during the reign of Severus and Caracalla. He belonged to a distinguished family, some members of which were afterwards raised to the consulship at Rome. He took no part in the political affairs of his native place, but with his large property, which was increased by the liberality of the emperors, he was enabled to support and relieve his fellow-citizens whenever it was needed. He used to spend his nights in the temple of Asclepius, partly on account of the dreams and the communications with the god in them, and partly on account of the conversation of other persons who likewise spent their nights there without being able to sleep. During the war of Caracalla against the Parthians he was at first of some service to the Roman army by his Cynic mode of life, but afterwards he de­serted to the Parthians together with Tiridates.

Antiochus was one of the most distinguished rhetoricians of his time. He was a pupil of Dar- danus, the Assyrian, and Dionysius, the Milesian. He used to speak extempore, and his declamations and orations were distinguished for their pathos, their richness in thought, and the precision of their style, which had nothing of the pomp and bombast of other rhetoricians. But he also acquired some reputation as a writer. Philostratus mentions an historical work of his (Iffropia) which is praised for the elegance of its style, but what was the subject of this history is unknown. Phrynichus (p. 32] refers to a work of his called 'A.yopd. (Philostr, Vit. Soph. ii. 4. 5. § 4 ; Dion Cass. Ixxvii. 19 Suidas, s. v.; Eudoc. p. 58.) [L. S.]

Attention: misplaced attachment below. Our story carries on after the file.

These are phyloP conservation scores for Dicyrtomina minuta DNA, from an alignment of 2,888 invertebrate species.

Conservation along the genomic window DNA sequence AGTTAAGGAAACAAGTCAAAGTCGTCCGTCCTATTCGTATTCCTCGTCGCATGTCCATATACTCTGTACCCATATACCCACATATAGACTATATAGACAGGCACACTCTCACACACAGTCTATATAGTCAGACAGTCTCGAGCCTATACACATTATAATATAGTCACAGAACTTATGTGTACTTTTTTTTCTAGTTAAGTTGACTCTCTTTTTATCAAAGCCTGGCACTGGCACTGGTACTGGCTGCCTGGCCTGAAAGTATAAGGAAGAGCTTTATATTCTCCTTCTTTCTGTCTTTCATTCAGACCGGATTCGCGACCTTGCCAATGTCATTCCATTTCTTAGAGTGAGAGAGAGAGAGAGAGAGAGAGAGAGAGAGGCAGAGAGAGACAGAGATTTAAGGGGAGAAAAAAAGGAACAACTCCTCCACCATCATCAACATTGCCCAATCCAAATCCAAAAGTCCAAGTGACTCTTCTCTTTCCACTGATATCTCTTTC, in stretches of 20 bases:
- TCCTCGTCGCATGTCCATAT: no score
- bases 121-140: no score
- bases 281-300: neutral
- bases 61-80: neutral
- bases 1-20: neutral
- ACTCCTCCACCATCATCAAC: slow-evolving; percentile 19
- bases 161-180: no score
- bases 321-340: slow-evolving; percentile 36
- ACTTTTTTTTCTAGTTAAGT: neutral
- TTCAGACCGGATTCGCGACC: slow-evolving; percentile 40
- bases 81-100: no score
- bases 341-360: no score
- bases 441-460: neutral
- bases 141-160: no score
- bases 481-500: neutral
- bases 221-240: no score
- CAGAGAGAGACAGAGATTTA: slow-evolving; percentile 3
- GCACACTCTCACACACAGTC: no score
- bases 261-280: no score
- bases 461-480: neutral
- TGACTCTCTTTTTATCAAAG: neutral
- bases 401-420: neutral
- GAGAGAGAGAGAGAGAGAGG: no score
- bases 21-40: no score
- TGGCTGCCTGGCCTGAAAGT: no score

ANTIOCHUS ('Azm'oxos), of alexandria wrote a work on the Greek poets of the middle Attic comedy. (Athen. xi. p. 282.) Fabriciui thinks that he is, perhaps, the same man as tin mythographer Antiochus, who wrote a work o mythical traditions arranged according to the plac<; where they were current. (Ptolem. Hephaest. 9 ; Phot. Cod. 190.) Some writers are inclined f consider the mythographer as the same wit. Antiochus of Aegae or Antiochus of Syracuse ; bn nothing certain can be said about the matter. [L. S.

ANTIOCHUS (5Azm'0xoy), an arcadian, wa the envoy sent by his state to the Persian court i b. c. 367, when embassies went to Susa from mos of the Grecian states. The Arcadians, probabl through the influence of Pelopidas, the Theba ambassador, were treated as of less importanc than the Eleans—an affront which Antiochus r< sented by refusing the presents of the king. (Xe: Hell. vii. 1. § 33, &c.) Xenophon says, that Ai tiochus had conquered in the pancratium; ar Pausanias informs us (vi. 3. § 4), that Antiochu the pancratiast, was a native of Lepreum, and th he conquered in this contest once in the Olymp games, twice in the Nemean, and twice in tl Isthmian. His statue was made by Nicodami Lepreum was claimed by the Arcadians as one their towns, whence Xenophon calls Antiochus ; Arcadian ; but it is more usually reckoned as I longing to Elis.

ANTIOCHUS ('Avrfoxos), of ascalon, t founder, as lie is called, of the fifth Academy, w a friend of Lucullus the antagonist of Mithridati and the teacher of Cicero during his studies Athens (b. c. 79) ; but he had a school at Alexa dria also, as well as in Syria, where he seems have ended his life. (Plut. Cic. c. 4, Lucutt. c. 4 Cic. Acad. ii. 19.) He was a philosopher of cc siderable reputation in his time, for Strabo in <